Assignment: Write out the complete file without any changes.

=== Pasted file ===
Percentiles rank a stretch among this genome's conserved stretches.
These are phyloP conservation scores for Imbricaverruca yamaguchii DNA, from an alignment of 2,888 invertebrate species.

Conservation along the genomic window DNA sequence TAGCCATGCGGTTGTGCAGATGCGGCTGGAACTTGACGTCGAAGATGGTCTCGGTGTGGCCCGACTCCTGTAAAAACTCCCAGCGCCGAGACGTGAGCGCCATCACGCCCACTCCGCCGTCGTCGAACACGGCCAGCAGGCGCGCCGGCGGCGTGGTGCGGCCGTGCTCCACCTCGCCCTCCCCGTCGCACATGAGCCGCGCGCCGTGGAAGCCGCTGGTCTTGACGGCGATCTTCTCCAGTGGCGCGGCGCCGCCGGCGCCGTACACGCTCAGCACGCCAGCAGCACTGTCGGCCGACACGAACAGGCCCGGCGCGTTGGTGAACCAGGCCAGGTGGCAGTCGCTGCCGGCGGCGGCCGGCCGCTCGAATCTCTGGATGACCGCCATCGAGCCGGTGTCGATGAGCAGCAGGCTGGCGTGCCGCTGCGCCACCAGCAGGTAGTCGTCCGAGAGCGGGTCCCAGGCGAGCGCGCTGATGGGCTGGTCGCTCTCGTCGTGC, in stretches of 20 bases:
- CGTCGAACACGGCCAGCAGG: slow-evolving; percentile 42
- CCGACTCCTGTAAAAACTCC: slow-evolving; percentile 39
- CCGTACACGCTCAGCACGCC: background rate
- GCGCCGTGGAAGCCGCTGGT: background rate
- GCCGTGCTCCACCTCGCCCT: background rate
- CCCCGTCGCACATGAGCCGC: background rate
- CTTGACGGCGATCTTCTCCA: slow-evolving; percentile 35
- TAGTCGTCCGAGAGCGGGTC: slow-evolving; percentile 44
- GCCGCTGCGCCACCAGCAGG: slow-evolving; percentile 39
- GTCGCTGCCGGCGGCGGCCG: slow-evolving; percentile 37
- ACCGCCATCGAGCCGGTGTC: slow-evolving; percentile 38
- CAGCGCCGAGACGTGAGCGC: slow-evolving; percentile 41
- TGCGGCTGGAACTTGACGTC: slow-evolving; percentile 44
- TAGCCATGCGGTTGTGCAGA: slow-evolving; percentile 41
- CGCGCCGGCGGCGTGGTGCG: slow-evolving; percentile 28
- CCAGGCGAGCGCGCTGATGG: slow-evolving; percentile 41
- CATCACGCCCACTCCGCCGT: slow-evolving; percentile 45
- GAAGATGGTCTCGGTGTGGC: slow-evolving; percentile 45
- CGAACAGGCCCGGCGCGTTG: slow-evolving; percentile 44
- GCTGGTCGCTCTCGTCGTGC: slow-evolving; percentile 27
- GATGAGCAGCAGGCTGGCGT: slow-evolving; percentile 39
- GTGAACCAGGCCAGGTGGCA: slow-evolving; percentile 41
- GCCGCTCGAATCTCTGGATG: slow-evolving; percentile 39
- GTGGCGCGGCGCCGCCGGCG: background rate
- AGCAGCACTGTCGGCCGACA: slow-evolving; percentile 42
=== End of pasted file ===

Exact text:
Percentiles rank a stretch among this genome's conserved stretches.
These are phyloP conservation scores for Imbricaverruca yamaguchii DNA, from an alignment of 2,888 invertebrate species.

Conservation along the genomic window DNA sequence TAGCCATGCGGTTGTGCAGATGCGGCTGGAACTTGACGTCGAAGATGGTCTCGGTGTGGCCCGACTCCTGTAAAAACTCCCAGCGCCGAGACGTGAGCGCCATCACGCCCACTCCGCCGTCGTCGAACACGGCCAGCAGGCGCGCCGGCGGCGTGGTGCGGCCGTGCTCCACCTCGCCCTCCCCGTCGCACATGAGCCGCGCGCCGTGGAAGCCGCTGGTCTTGACGGCGATCTTCTCCAGTGGCGCGGCGCCGCCGGCGCCGTACACGCTCAGCACGCCAGCAGCACTGTCGGCCGACACGAACAGGCCCGGCGCGTTGGTGAACCAGGCCAGGTGGCAGTCGCTGCCGGCGGCGGCCGGCCGCTCGAATCTCTGGATGACCGCCATCGAGCCGGTGTCGATGAGCAGCAGGCTGGCGTGCCGCTGCGCCACCAGCAGGTAGTCGTCCGAGAGCGGGTCCCAGGCGAGCGCGCTGATGGGCTGGTCGCTCTCGTCGTGC, in stretches of 20 bases:
- CGTCGAACACGGCCAGCAGG: slow-evolving; percentile 42
- CCGACTCCTGTAAAAACTCC: slow-evolving; percentile 39
- CCGTACACGCTCAGCACGCC: background rate
- GCGCCGTGGAAGCCGCTGGT: background rate
- GCCGTGCTCCACCTCGCCCT: background rate
- CCCCGTCGCACATGAGCCGC: background rate
- CTTGACGGCGATCTTCTCCA: slow-evolving; percentile 35
- TAGTCGTCCGAGAGCGGGTC: slow-evolving; percentile 44
- GCCGCTGCGCCACCAGCAGG: slow-evolving; percentile 39
- GTCGCTGCCGGCGGCGGCCG: slow-evolving; percentile 37
- ACCGCCATCGAGCCGGTGTC: slow-evolving; percentile 38
- CAGCGCCGAGACGTGAGCGC: slow-evolving; percentile 41
- TGCGGCTGGAACTTGACGTC: slow-evolving; percentile 44
- TAGCCATGCGGTTGTGCAGA: slow-evolving; percentile 41
- CGCGCCGGCGGCGTGGTGCG: slow-evolving; percentile 28
- CCAGGCGAGCGCGCTGATGG: slow-evolving; percentile 41
- CATCACGCCCACTCCGCCGT: slow-evolving; percentile 45
- GAAGATGGTCTCGGTGTGGC: slow-evolving; percentile 45
- CGAACAGGCCCGGCGCGTTG: slow-evolving; percentile 44
- GCTGGTCGCTCTCGTCGTGC: slow-evolving; percentile 27
- GATGAGCAGCAGGCTGGCGT: slow-evolving; percentile 39
- GTGAACCAGGCCAGGTGGCA: slow-evolving; percentile 41
- GCCGCTCGAATCTCTGGATG: slow-evolving; percentile 39
- GTGGCGCGGCGCCGCCGGCG: background rate
- AGCAGCACTGTCGGCCGACA: slow-evolving; percentile 42